It’s a good reminder for residents in the community – there are at least two sides to every story. And a good reminder for any community looking at broadband – there will be many sides to your broadband story too.

This entry was posted in Cable, FTTH, MN, Policy, Rural, Vendors by Ann Treacy. Bookmark the permalink.

About Ann Treacy

Librarian who follows rural broadband in MN and good uses of new technology (blandinonbroadband.org), hosts a radio show on MN music (mostlyminnesota.com), supports people experiencing homelessness in Minnesota (elimstrongtowershelters.org) and helps with social justice issues through Women’s March MN.

5 thoughts on “What Lake County Residents are Seeing

  1. This is nothing more than cable companies trying to disrupt a project that will connect many rural communities. The cable companies aren’t interested in taking their old infrastructure to provide access across the county and don’t want the County to build modern networks because the cable companies would actually have to invest in modern connections in the towns they presently monopolize.

    These companies have become complacent due to lack of competition and now they fear it, even though their advantages of scale and secrecy (they don’t have to publish their budgets) still give them an advantage over the county.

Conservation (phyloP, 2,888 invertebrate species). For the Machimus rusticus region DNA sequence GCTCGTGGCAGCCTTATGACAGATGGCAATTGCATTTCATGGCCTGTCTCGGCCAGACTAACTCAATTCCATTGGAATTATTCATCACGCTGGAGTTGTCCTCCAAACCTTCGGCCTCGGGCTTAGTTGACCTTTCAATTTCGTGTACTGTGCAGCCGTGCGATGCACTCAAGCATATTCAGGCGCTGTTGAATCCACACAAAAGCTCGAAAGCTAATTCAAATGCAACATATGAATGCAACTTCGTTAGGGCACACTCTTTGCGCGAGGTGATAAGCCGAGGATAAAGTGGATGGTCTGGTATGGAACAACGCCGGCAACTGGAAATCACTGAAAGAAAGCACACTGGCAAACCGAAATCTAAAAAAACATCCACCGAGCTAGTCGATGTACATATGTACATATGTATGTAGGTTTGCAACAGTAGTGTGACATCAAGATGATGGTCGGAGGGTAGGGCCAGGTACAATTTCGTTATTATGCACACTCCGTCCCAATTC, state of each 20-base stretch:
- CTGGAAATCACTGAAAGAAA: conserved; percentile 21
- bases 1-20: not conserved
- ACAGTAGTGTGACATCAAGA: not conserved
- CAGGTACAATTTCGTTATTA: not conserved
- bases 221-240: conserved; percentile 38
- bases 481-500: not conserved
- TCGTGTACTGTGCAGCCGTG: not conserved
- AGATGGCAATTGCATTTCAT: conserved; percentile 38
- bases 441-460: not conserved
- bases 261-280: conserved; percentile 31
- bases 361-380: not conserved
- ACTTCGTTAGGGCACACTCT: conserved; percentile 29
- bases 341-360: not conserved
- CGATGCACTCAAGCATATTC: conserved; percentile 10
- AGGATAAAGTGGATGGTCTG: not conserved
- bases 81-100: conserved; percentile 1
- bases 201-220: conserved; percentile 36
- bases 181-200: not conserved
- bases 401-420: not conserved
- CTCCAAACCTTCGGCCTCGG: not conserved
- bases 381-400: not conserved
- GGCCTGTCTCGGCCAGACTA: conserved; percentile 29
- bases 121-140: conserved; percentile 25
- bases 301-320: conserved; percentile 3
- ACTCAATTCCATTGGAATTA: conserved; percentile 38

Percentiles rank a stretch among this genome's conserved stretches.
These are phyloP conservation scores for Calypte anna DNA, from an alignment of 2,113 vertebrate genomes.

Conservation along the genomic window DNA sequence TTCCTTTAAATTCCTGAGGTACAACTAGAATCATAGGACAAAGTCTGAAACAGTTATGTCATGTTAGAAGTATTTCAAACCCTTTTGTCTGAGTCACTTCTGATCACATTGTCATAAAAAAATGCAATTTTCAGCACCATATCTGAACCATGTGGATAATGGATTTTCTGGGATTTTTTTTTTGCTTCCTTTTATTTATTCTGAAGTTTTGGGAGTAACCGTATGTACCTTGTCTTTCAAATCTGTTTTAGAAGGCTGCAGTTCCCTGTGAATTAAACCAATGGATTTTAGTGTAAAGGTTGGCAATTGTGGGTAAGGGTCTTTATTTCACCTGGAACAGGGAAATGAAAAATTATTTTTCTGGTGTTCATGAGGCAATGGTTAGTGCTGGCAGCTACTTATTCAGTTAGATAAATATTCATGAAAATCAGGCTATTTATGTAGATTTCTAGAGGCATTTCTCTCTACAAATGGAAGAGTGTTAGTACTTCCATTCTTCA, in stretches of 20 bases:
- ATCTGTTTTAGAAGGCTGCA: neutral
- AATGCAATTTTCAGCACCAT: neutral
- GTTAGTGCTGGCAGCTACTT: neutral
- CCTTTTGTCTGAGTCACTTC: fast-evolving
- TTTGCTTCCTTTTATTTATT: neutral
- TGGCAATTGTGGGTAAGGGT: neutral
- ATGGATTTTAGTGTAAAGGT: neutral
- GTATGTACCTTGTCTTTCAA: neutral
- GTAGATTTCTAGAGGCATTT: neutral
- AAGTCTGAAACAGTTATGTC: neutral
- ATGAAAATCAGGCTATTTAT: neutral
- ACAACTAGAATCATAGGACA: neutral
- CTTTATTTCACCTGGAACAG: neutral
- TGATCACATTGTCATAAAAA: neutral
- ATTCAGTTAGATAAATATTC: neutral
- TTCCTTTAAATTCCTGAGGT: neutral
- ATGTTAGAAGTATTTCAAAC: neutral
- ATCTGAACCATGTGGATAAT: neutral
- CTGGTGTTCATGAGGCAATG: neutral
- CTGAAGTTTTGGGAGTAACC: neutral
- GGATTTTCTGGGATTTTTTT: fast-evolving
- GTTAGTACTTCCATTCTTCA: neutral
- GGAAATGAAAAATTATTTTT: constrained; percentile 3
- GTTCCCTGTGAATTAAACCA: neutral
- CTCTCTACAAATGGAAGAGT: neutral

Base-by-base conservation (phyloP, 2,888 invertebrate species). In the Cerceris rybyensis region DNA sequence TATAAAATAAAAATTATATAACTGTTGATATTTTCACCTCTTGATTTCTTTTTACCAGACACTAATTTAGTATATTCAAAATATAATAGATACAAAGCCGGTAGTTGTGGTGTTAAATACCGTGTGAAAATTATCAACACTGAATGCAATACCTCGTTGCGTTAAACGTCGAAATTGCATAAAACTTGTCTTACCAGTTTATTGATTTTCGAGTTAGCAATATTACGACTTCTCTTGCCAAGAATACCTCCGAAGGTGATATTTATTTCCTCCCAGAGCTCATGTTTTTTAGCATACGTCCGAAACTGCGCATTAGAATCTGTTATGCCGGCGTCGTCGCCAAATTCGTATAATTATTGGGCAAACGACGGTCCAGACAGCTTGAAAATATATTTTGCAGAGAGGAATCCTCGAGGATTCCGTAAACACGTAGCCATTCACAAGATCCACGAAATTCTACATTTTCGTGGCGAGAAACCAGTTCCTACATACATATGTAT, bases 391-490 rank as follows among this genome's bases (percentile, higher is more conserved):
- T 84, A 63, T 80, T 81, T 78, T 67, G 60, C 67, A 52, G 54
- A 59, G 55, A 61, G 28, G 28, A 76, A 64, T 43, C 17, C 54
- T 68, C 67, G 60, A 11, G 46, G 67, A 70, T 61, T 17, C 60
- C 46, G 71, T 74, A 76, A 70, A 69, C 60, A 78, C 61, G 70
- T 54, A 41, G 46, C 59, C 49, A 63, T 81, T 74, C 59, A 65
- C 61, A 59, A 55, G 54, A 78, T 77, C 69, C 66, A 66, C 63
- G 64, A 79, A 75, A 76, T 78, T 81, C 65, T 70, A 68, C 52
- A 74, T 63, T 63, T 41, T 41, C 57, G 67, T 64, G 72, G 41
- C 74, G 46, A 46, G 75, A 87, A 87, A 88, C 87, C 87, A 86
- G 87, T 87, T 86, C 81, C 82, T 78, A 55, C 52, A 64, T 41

The private sector will not connect Lake County with a modern network anytime soon and won’t provide competition in the towns that have cable. If the County wants to do it, let them.

  2. As a Lake County resident and someone who absolutely relies on a high speed internet connection for my livelihood, I understand what a fundamental service this is to rural communities. Currently, for people outside of towns, their are only two viable options for internet service (Satellite & Radio antenna) and neither allows use of technologies like VOIP (Voice-over-IP). A third option (T1 lines) are cost prohibitive (think between $600-800/mo) for 1.5 to 3.0 Mb/sec as opposed to fiber technology thats 100Mb/sec for a fraction (think $20-$50/mo) of the cost. And even then they are not available in very rural areas. The reason MCCA doesn’t want fiber in lake county has NOTHING to do with taxpayers and everything to do with destroying the absolute monopoly they have on internet and cable services.